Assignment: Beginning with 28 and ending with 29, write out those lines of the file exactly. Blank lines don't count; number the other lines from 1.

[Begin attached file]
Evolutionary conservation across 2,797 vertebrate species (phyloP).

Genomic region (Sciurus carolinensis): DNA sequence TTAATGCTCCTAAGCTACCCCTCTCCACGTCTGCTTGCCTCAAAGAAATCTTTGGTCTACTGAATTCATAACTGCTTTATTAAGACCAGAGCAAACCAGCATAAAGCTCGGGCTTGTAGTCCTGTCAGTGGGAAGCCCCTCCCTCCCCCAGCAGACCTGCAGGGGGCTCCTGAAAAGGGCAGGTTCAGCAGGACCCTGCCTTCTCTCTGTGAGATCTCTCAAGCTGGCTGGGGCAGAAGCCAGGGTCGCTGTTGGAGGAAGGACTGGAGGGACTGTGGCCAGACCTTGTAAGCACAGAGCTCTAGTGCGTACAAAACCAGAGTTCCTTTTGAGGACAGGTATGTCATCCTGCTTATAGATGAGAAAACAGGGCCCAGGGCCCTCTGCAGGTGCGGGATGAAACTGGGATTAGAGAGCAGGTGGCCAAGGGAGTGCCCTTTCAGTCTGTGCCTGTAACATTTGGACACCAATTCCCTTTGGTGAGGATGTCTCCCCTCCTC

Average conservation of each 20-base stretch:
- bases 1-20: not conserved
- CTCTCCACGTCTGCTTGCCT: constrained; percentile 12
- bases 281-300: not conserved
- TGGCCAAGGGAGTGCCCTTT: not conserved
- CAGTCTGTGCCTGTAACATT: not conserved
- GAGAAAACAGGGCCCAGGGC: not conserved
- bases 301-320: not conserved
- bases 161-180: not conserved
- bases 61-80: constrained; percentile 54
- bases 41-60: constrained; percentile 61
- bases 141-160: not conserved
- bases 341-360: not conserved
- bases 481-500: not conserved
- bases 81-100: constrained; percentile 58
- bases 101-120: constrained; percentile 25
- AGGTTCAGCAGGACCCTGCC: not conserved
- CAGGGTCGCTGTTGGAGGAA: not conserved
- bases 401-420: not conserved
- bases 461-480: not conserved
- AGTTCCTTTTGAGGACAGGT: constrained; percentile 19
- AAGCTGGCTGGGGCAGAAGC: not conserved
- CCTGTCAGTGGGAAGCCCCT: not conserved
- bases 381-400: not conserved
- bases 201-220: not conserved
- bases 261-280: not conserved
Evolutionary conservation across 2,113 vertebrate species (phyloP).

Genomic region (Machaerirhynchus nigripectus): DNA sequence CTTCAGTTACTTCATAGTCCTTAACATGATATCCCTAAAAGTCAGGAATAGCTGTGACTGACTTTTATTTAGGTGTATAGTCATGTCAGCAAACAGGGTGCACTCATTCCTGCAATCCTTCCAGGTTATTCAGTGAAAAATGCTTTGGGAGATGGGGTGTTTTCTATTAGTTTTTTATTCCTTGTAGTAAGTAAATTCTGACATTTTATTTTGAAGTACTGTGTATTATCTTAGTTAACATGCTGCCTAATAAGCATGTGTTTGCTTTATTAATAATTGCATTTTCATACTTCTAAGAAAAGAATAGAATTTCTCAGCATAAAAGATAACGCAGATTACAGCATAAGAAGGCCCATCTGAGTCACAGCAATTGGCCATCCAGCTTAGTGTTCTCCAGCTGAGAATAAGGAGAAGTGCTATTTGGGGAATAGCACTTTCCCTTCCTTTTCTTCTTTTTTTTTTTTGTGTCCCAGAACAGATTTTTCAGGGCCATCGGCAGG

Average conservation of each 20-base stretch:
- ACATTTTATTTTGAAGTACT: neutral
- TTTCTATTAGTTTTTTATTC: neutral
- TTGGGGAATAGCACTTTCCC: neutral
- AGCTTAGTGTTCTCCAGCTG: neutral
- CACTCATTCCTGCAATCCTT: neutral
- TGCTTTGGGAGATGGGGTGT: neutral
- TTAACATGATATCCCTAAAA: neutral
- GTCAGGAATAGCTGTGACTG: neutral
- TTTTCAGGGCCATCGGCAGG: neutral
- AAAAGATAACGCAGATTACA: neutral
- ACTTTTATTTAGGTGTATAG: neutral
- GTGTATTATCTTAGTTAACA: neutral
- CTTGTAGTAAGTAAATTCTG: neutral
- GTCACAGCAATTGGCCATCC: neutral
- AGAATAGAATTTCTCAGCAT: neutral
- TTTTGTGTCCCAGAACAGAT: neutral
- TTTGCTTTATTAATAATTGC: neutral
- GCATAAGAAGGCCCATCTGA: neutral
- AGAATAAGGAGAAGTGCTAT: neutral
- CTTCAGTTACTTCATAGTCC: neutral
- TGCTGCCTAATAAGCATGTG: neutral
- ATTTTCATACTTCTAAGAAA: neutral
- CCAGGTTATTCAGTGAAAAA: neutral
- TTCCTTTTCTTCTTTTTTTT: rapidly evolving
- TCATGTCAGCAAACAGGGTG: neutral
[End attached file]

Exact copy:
- bases 261-280: not conserved
Evolutionary conservation across 2,113 vertebrate species (phyloP).